Well, actually, I have an interesting story to share about the leadership journey.
I was always the class leader or class monitor growing up in school. In grade three, I made a list of all the students who were speaking in Telugu and not an English at school with a huge sense of pride. I went and complained about this to my teacher! It took me many years to realize that leadership is not enforcing rules but empowering people. But I think that incident that stayed in my mind. It's because all the kids got punished. Nobody sat them down and motivated them to speak in English. They just got punished. And I think I didn't like it.
But we didn't have that perspective when I was seven years old to see how I can be a better leader. I keep going back to that incident these days as a leader. I keep thinking, Am I enforcing rules? Am I empowering people? And that incident in my life sort of helps me stay on the right track.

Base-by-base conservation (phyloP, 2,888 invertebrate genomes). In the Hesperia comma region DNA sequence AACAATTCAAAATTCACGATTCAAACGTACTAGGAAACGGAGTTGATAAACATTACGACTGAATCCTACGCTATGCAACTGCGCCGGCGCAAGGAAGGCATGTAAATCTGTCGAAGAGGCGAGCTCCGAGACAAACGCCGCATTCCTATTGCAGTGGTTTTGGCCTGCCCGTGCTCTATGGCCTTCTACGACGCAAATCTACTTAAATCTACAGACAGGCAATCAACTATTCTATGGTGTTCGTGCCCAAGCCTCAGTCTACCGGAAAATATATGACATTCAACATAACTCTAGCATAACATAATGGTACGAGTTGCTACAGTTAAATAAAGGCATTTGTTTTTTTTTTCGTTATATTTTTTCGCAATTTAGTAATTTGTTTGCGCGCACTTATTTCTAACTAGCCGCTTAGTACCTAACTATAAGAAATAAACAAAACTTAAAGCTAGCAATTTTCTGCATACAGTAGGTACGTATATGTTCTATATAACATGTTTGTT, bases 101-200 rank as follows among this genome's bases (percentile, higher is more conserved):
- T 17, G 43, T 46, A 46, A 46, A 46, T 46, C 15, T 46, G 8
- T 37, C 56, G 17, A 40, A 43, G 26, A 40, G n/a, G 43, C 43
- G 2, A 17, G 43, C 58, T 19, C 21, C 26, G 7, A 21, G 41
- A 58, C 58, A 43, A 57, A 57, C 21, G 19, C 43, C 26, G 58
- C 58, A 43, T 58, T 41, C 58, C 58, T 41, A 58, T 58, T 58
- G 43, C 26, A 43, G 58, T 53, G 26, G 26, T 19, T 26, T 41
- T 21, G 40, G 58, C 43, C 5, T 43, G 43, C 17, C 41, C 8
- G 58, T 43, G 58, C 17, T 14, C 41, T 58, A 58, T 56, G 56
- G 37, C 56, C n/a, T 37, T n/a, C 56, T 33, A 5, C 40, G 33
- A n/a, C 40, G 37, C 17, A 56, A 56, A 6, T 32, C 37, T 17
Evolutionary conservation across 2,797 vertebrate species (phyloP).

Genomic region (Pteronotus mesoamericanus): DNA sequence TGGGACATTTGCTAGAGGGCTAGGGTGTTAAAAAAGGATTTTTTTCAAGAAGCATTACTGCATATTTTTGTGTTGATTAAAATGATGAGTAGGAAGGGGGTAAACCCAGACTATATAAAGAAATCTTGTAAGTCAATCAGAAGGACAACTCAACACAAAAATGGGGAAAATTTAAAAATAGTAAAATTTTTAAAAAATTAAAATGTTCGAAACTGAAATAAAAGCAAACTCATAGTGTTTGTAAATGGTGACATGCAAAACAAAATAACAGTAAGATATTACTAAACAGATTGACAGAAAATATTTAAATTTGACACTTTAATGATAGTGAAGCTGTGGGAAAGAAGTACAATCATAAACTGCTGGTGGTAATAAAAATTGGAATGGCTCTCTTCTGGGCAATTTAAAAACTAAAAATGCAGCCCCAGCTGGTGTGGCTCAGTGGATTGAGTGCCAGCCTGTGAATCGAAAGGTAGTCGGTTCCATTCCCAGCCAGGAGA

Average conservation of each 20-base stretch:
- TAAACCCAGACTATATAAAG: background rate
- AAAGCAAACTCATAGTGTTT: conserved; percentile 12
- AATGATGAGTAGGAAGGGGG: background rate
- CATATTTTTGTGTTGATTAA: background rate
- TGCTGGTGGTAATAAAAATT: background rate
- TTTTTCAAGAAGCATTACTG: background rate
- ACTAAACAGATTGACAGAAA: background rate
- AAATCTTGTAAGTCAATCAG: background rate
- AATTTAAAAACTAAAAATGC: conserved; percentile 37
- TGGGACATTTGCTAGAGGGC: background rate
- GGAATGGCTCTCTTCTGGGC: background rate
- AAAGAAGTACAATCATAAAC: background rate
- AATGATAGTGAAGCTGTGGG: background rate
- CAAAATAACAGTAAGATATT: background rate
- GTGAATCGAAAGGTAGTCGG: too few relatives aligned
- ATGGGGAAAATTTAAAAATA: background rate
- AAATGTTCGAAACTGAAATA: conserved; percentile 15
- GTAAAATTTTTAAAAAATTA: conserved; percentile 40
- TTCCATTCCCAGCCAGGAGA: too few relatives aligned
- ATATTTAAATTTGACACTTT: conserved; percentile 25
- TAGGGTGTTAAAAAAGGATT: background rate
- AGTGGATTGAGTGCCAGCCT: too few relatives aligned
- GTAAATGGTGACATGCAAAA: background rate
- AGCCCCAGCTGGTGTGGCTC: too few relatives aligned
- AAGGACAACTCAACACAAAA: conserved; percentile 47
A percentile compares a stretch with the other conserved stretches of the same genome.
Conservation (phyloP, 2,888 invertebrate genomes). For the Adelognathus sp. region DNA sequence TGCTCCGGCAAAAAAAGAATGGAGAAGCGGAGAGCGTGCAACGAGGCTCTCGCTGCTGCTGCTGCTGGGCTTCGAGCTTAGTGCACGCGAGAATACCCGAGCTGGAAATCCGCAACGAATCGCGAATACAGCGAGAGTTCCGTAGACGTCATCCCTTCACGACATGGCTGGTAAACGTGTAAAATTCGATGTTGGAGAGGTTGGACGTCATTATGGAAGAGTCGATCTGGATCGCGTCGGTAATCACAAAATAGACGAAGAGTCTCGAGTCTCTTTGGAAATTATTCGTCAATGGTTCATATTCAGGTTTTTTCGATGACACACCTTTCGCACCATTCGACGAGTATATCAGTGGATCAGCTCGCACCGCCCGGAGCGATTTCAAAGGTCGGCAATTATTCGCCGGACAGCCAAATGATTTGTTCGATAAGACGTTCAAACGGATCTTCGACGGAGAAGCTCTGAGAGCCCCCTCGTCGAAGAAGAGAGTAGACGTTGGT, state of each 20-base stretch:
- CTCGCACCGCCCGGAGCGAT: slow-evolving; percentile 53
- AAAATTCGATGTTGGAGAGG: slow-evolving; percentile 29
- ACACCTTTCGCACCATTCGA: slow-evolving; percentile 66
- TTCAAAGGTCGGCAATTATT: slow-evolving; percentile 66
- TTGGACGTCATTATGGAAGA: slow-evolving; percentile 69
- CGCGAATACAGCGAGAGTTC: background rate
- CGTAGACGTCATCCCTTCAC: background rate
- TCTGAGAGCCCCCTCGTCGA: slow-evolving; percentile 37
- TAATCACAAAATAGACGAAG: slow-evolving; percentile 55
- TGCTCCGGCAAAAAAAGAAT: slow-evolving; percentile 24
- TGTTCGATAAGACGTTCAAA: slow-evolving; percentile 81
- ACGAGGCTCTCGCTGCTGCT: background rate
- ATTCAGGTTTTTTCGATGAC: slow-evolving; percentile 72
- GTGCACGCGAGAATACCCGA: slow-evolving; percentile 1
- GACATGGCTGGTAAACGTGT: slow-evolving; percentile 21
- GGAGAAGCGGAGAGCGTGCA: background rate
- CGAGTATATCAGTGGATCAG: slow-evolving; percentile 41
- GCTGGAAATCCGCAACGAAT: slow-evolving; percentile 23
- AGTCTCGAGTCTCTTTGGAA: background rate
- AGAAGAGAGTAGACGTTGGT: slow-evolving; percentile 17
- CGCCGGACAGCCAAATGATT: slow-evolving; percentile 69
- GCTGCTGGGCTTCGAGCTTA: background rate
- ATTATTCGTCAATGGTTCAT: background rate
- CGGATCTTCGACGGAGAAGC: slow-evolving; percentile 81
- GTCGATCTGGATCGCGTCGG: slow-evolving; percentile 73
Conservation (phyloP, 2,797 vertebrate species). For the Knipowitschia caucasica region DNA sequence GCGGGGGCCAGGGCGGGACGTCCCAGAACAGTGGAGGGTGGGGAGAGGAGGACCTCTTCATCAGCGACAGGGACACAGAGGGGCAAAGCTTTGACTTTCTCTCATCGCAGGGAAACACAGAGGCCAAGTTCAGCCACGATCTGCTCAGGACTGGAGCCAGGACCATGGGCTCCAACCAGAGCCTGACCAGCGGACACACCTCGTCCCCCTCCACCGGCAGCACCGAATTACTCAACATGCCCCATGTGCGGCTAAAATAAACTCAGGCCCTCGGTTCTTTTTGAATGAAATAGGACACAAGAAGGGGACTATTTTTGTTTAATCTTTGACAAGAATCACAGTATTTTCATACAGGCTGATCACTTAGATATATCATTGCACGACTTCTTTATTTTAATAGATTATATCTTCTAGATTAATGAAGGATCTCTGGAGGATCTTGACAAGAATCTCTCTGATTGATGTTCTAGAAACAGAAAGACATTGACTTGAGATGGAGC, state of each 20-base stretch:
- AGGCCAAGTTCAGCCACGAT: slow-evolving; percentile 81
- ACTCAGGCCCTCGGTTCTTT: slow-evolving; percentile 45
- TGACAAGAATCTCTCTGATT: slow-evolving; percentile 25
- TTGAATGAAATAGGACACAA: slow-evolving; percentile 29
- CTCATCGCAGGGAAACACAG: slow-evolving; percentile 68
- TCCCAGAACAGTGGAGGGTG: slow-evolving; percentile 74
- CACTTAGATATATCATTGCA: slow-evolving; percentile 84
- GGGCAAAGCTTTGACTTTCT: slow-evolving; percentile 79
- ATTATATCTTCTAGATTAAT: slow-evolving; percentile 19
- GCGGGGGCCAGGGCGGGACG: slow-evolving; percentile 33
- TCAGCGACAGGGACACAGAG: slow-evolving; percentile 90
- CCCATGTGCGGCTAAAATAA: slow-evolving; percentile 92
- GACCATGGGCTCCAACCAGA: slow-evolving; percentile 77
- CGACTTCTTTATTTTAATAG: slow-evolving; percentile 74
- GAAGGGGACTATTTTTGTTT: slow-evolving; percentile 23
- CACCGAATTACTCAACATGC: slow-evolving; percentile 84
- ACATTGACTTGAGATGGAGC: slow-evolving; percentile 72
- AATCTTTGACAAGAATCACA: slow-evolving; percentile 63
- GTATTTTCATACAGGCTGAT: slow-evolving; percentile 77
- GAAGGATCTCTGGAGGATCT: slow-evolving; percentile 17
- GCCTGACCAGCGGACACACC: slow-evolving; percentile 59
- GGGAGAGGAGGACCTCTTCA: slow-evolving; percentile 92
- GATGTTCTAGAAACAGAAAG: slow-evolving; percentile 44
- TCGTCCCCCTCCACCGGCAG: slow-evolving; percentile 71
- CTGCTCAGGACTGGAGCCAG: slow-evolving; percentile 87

One more advice I would give is to listen to people. Listen from a place of curiosity. Because you want to understand how they think and why they think that way and get to know things from their perspective. When you're listening from a place of curiosity, it's a very different experience.
I worked on oil rigs, and I was the only engineer on board in my team, and the other people would be mechanics or operators with lots of experience. I respected people, sure! I had the dignity of Labor. But what I think I didn't do is try to connect with those people and understand why they do things the way they did. It was all about - I have to follow this safety standard. I have to follow this process. I need to get these people to see it that way.
The biggest mistake I have done is not genuinely connect. I was connecting at a very superficial level. In the first two or 3 years, I think it was all about - How do I perform better? How do I excel?
But it should have been - How do I get our team to succeed? Got it. I think I learned it later in life, but learning early would have had its own advantage!